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The Fit 5: Workout Program Design 101

Fat loss or muscle-building. Our fitness expert answers your questions about building an effective workout program.

For all of our fans who shoot us questions on our Twitter and Facebook Page, this one is for you. Each week, we will tap into our pool of editors and experts to help with any questions or challenges you are having with your fitness regimen. This week, Dan Trink, C.S.C.S, Director of Personal Training Operations at Peak Performance NYC and founder of TrinkFitness, answers your questions about putting together your own workout programs. 

1) Fat Loss Exercises— asked by Tom Klein:

What’s the best type of training program to follow if I’m looking to lose fat?

“As a general rule, you want a program that focuses on exercises which use large muscles (which will burn more calories, drive up metabolism and maintain muscle mass) and utilizes short rest periods (in order to increase cardiac demand). Our “Get Lean in 4 Weeks” plan is a great example of this type of programming. However, your nutrition program is just as, if not more, important than your training program, particularly in a fat loss phase. So say goodbye to those processed foods if you want to say hello to your abs.”

2) CrossFit for Life— asked by Jon Ferron:

I’ve heard CrossFit workouts will get you in sick shape. I’ve also heard that they’re a bit risky. What’s the real deal with CrossFit?

 

"CrossFit workouts have certainly become immensely popular in the last few years. And when a workout trend blows up you can be certain that everyone is going to have something to say about it. I think CrossFit does a lot of things well including prioritizing big, valuable lifts such as cleans, deadlifts, presses and squats. The workouts also get you out of your comfort zone by pushing you to train at a much higher intensity than you are probably used to. They’ve also done a great job of developing a tight knit exercise community of loyal followers who support each other both inside and outside of the gym (which, in my opinion, might be their best trait). However, when you combine high intensity of effort with demanding exercises you certainly drive up risk for injury. And with so many CrossFit boxes opening so quickly you are not assured to get a quality coach who will progress you properly based on your abilities. So, as with everything, be smart and understand your own capabilities. Remember, you’re never going to get into great shape if you’re always banged up. So find a workout that allows you to stay healthy and injury free."

3) Split Routines for Size— asked by Larry Cosgrove:

What are the best body part splits to help me put on some size?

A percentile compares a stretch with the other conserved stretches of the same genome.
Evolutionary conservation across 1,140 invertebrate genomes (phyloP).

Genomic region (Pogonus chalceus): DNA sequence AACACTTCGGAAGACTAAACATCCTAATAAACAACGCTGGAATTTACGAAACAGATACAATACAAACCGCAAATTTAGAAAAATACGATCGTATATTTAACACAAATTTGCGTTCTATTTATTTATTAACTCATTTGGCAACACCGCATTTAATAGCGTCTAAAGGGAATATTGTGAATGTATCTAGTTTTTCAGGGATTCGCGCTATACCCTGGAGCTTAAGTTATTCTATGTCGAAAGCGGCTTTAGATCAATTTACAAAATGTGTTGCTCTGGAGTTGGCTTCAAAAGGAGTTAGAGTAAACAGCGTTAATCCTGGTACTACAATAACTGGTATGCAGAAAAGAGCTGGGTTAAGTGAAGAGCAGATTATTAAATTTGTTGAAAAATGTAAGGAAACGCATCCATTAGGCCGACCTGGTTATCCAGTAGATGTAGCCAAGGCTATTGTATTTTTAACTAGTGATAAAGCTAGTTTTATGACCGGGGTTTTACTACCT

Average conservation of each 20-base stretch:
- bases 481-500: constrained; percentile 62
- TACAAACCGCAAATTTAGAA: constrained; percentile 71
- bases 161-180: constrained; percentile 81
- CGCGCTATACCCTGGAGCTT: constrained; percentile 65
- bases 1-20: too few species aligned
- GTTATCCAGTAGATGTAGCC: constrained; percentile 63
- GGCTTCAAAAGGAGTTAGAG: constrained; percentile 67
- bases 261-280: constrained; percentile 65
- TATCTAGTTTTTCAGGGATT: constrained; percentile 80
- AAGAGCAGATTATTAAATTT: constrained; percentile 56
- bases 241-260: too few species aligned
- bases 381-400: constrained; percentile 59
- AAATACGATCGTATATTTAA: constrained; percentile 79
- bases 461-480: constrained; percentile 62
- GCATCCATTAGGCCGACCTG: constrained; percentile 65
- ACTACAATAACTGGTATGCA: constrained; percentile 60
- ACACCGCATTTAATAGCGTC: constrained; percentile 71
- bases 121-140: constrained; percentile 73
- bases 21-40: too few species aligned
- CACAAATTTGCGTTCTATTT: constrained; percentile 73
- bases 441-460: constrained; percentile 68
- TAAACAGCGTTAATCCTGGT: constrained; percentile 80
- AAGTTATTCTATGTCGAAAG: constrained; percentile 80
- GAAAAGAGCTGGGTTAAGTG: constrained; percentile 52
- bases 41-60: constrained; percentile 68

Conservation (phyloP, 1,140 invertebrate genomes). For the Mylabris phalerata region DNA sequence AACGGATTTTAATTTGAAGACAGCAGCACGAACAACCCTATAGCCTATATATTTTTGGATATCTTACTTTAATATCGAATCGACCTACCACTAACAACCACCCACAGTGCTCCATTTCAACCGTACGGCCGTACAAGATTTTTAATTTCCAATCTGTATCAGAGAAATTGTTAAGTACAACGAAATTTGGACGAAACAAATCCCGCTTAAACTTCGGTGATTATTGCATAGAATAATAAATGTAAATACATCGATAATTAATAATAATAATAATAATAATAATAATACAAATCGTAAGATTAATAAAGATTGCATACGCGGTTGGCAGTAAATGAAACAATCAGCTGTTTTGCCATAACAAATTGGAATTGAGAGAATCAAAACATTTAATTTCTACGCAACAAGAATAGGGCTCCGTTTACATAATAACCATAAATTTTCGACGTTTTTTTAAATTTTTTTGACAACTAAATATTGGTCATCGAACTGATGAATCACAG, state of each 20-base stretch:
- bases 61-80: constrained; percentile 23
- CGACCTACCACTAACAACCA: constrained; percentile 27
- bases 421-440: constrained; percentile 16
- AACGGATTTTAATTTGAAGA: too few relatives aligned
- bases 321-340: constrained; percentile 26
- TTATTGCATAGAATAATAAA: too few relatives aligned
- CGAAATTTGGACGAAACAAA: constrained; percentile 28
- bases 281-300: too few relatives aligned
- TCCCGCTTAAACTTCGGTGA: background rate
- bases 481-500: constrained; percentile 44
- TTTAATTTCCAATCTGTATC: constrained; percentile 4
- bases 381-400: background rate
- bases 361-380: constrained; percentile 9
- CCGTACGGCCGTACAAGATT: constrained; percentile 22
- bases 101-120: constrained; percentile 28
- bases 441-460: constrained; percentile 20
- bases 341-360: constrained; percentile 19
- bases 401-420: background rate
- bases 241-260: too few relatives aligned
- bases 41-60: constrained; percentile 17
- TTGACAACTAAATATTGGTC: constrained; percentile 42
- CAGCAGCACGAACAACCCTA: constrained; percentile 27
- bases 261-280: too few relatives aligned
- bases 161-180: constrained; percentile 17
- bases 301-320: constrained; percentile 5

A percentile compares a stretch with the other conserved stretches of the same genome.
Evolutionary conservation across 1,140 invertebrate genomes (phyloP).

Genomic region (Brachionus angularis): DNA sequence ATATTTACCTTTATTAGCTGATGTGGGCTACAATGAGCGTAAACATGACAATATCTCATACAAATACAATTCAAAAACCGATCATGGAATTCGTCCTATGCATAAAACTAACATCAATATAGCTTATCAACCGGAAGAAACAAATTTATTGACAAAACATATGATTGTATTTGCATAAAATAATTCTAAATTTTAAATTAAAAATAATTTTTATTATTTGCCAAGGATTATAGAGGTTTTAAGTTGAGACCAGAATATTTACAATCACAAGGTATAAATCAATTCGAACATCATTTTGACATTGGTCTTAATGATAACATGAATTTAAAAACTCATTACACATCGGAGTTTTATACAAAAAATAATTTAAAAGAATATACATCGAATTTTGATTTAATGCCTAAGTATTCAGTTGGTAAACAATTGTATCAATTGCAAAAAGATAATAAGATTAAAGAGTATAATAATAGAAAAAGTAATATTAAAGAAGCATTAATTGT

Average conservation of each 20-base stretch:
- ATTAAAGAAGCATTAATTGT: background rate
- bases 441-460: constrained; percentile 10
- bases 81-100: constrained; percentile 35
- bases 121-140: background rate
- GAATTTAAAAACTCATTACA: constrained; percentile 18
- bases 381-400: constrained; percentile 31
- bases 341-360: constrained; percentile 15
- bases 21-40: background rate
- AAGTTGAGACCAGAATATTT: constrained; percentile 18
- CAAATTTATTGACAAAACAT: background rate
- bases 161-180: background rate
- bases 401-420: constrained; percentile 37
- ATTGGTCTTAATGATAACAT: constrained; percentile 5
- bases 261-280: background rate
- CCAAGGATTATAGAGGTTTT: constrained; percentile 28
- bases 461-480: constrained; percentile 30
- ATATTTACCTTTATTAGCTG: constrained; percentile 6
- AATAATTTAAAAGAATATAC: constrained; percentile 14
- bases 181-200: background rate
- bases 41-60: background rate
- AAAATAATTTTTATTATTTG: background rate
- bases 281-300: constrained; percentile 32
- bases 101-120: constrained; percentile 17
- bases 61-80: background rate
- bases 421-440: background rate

"Body part splits are great for putting on mass as they allow for the key factors required for building muscle, namely volume, variety and recovery. Since you are usually training each body part once per week, you can blast each muscle group with a lot of work and various movements all while giving yourself plenty of rest before you trash that muscle group again. There’s no shortage of body part splits that will work. My two favorites are either a 3-day legs, arms/shoulders, chest/back split or a 4-day back/triceps, chest/biceps, quads/hamstrings, shoulders/calves/abs split."

4) Rest Periods vs. Weight— asked by Nicolas Jergen:

I’m following a circuit training routine that has short rest periods. Problem is, the short rest doesn’t allow me to use as much weight as I usually use. So, what’s more important, keeping the rest periods or the weight?

"As with everything in the world of strength training, it all depends on your goals. I’m going to assume that, since you are following a circuit routine, you are going after fat loss. If that’s the case, adhering to the rest period is more important than the weight being used. If, however, you are looking to get bigger or stronger, ditch the super-short rest intervals and prioritize the weight. In fact, if strength or size are your main goal, ditch the circuits all together. There are smart ways to reach those goals."

5) Changing Routines— asked by Graham McMilhern:

I’ve been following a body part split (back/bi’s, chest/tri’s, etc.) for a while and think I’m ready for something new. What would you recommend?

“I think a good, and often underused, training scheme is an upper body, lower body split. Training this way will allow you to get in more big, compound lifts with each workout, give you a solid amount of volume and can be a great transition program if you ultimately want to tackle a total body program down the line. I like to go with two upper body and two lower body days each week."

 

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